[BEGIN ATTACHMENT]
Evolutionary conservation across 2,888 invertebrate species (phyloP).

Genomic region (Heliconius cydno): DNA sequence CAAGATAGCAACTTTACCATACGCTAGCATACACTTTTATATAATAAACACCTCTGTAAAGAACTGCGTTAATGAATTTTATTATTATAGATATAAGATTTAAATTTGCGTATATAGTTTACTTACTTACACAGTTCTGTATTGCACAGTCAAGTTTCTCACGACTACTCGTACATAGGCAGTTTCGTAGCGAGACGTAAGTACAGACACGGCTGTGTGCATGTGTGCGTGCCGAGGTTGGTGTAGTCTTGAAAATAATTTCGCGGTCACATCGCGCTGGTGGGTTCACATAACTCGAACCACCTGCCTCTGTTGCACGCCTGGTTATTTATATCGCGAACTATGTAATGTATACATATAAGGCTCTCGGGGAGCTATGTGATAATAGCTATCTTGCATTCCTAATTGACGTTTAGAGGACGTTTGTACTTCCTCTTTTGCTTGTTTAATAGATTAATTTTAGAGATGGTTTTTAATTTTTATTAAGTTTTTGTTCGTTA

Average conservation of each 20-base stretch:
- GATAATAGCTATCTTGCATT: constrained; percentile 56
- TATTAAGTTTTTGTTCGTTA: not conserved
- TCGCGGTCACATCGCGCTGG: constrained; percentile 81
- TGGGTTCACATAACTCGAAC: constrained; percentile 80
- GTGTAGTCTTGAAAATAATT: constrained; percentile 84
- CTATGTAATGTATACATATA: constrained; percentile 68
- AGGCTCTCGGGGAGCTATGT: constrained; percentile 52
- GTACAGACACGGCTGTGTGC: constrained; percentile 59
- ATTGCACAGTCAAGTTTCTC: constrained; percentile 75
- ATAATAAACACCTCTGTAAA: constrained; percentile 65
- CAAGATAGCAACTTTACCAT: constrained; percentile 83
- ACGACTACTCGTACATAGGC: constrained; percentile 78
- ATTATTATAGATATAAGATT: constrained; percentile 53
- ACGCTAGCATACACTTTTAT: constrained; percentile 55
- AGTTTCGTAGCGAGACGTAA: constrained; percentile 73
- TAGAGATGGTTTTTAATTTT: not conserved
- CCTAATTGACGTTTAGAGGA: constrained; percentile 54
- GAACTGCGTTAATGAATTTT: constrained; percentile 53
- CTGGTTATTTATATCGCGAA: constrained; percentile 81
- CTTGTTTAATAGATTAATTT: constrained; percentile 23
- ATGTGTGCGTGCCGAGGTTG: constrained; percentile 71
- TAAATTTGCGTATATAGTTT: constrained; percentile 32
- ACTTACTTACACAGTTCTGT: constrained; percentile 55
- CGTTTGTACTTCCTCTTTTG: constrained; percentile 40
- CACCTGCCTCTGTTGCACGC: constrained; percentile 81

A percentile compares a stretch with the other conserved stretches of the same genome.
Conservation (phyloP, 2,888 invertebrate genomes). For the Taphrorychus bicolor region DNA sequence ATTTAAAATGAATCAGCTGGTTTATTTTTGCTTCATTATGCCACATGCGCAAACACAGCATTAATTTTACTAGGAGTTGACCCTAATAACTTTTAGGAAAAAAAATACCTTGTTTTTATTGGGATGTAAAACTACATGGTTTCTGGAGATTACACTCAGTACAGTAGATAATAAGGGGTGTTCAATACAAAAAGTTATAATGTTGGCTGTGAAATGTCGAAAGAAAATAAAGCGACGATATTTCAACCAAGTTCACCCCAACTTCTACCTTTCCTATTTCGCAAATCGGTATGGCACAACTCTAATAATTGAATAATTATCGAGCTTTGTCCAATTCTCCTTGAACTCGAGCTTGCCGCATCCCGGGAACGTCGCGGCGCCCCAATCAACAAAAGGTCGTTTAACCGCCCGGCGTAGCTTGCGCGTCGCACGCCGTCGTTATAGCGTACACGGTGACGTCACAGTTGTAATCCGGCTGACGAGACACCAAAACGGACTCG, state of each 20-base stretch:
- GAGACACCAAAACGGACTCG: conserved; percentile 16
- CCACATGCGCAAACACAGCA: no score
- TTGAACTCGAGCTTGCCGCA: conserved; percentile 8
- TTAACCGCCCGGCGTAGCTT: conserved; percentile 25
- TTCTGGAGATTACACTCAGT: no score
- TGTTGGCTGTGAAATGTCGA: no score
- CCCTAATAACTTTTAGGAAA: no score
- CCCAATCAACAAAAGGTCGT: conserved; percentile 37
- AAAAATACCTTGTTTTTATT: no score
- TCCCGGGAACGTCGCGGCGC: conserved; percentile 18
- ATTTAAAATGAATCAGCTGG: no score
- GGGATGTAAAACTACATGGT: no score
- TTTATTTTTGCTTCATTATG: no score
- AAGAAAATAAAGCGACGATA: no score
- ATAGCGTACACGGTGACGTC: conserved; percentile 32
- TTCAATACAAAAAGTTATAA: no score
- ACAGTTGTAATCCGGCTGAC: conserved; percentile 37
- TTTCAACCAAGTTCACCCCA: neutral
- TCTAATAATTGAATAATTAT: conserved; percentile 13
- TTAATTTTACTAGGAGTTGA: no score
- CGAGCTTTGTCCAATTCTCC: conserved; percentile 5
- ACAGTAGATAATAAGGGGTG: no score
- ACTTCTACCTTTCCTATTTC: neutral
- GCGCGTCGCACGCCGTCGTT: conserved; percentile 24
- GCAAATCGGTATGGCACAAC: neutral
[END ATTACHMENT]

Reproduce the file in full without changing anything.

Evolutionary conservation across 2,888 invertebrate species (phyloP).

Genomic region (Heliconius cydno): DNA sequence CAAGATAGCAACTTTACCATACGCTAGCATACACTTTTATATAATAAACACCTCTGTAAAGAACTGCGTTAATGAATTTTATTATTATAGATATAAGATTTAAATTTGCGTATATAGTTTACTTACTTACACAGTTCTGTATTGCACAGTCAAGTTTCTCACGACTACTCGTACATAGGCAGTTTCGTAGCGAGACGTAAGTACAGACACGGCTGTGTGCATGTGTGCGTGCCGAGGTTGGTGTAGTCTTGAAAATAATTTCGCGGTCACATCGCGCTGGTGGGTTCACATAACTCGAACCACCTGCCTCTGTTGCACGCCTGGTTATTTATATCGCGAACTATGTAATGTATACATATAAGGCTCTCGGGGAGCTATGTGATAATAGCTATCTTGCATTCCTAATTGACGTTTAGAGGACGTTTGTACTTCCTCTTTTGCTTGTTTAATAGATTAATTTTAGAGATGGTTTTTAATTTTTATTAAGTTTTTGTTCGTTA

Average conservation of each 20-base stretch:
- GATAATAGCTATCTTGCATT: constrained; percentile 56
- TATTAAGTTTTTGTTCGTTA: not conserved
- TCGCGGTCACATCGCGCTGG: constrained; percentile 81
- TGGGTTCACATAACTCGAAC: constrained; percentile 80
- GTGTAGTCTTGAAAATAATT: constrained; percentile 84
- CTATGTAATGTATACATATA: constrained; percentile 68
- AGGCTCTCGGGGAGCTATGT: constrained; percentile 52
- GTACAGACACGGCTGTGTGC: constrained; percentile 59
- ATTGCACAGTCAAGTTTCTC: constrained; percentile 75
- ATAATAAACACCTCTGTAAA: constrained; percentile 65
- CAAGATAGCAACTTTACCAT: constrained; percentile 83
- ACGACTACTCGTACATAGGC: constrained; percentile 78
- ATTATTATAGATATAAGATT: constrained; percentile 53
- ACGCTAGCATACACTTTTAT: constrained; percentile 55
- AGTTTCGTAGCGAGACGTAA: constrained; percentile 73
- TAGAGATGGTTTTTAATTTT: not conserved
- CCTAATTGACGTTTAGAGGA: constrained; percentile 54
- GAACTGCGTTAATGAATTTT: constrained; percentile 53
- CTGGTTATTTATATCGCGAA: constrained; percentile 81
- CTTGTTTAATAGATTAATTT: constrained; percentile 23
- ATGTGTGCGTGCCGAGGTTG: constrained; percentile 71
- TAAATTTGCGTATATAGTTT: constrained; percentile 32
- ACTTACTTACACAGTTCTGT: constrained; percentile 55
- CGTTTGTACTTCCTCTTTTG: constrained; percentile 40
- CACCTGCCTCTGTTGCACGC: constrained; percentile 81

A percentile compares a stretch with the other conserved stretches of the same genome.
Conservation (phyloP, 2,888 invertebrate genomes). For the Taphrorychus bicolor region DNA sequence ATTTAAAATGAATCAGCTGGTTTATTTTTGCTTCATTATGCCACATGCGCAAACACAGCATTAATTTTACTAGGAGTTGACCCTAATAACTTTTAGGAAAAAAAATACCTTGTTTTTATTGGGATGTAAAACTACATGGTTTCTGGAGATTACACTCAGTACAGTAGATAATAAGGGGTGTTCAATACAAAAAGTTATAATGTTGGCTGTGAAATGTCGAAAGAAAATAAAGCGACGATATTTCAACCAAGTTCACCCCAACTTCTACCTTTCCTATTTCGCAAATCGGTATGGCACAACTCTAATAATTGAATAATTATCGAGCTTTGTCCAATTCTCCTTGAACTCGAGCTTGCCGCATCCCGGGAACGTCGCGGCGCCCCAATCAACAAAAGGTCGTTTAACCGCCCGGCGTAGCTTGCGCGTCGCACGCCGTCGTTATAGCGTACACGGTGACGTCACAGTTGTAATCCGGCTGACGAGACACCAAAACGGACTCG, state of each 20-base stretch:
- GAGACACCAAAACGGACTCG: conserved; percentile 16
- CCACATGCGCAAACACAGCA: no score
- TTGAACTCGAGCTTGCCGCA: conserved; percentile 8
- TTAACCGCCCGGCGTAGCTT: conserved; percentile 25
- TTCTGGAGATTACACTCAGT: no score
- TGTTGGCTGTGAAATGTCGA: no score
- CCCTAATAACTTTTAGGAAA: no score
- CCCAATCAACAAAAGGTCGT: conserved; percentile 37
- AAAAATACCTTGTTTTTATT: no score
- TCCCGGGAACGTCGCGGCGC: conserved; percentile 18
- ATTTAAAATGAATCAGCTGG: no score
- GGGATGTAAAACTACATGGT: no score
- TTTATTTTTGCTTCATTATG: no score
- AAGAAAATAAAGCGACGATA: no score
- ATAGCGTACACGGTGACGTC: conserved; percentile 32
- TTCAATACAAAAAGTTATAA: no score
- ACAGTTGTAATCCGGCTGAC: conserved; percentile 37
- TTTCAACCAAGTTCACCCCA: neutral
- TCTAATAATTGAATAATTAT: conserved; percentile 13
- TTAATTTTACTAGGAGTTGA: no score
- CGAGCTTTGTCCAATTCTCC: conserved; percentile 5
- ACAGTAGATAATAAGGGGTG: no score
- ACTTCTACCTTTCCTATTTC: neutral
- GCGCGTCGCACGCCGTCGTT: conserved; percentile 24
- GCAAATCGGTATGGCACAAC: neutral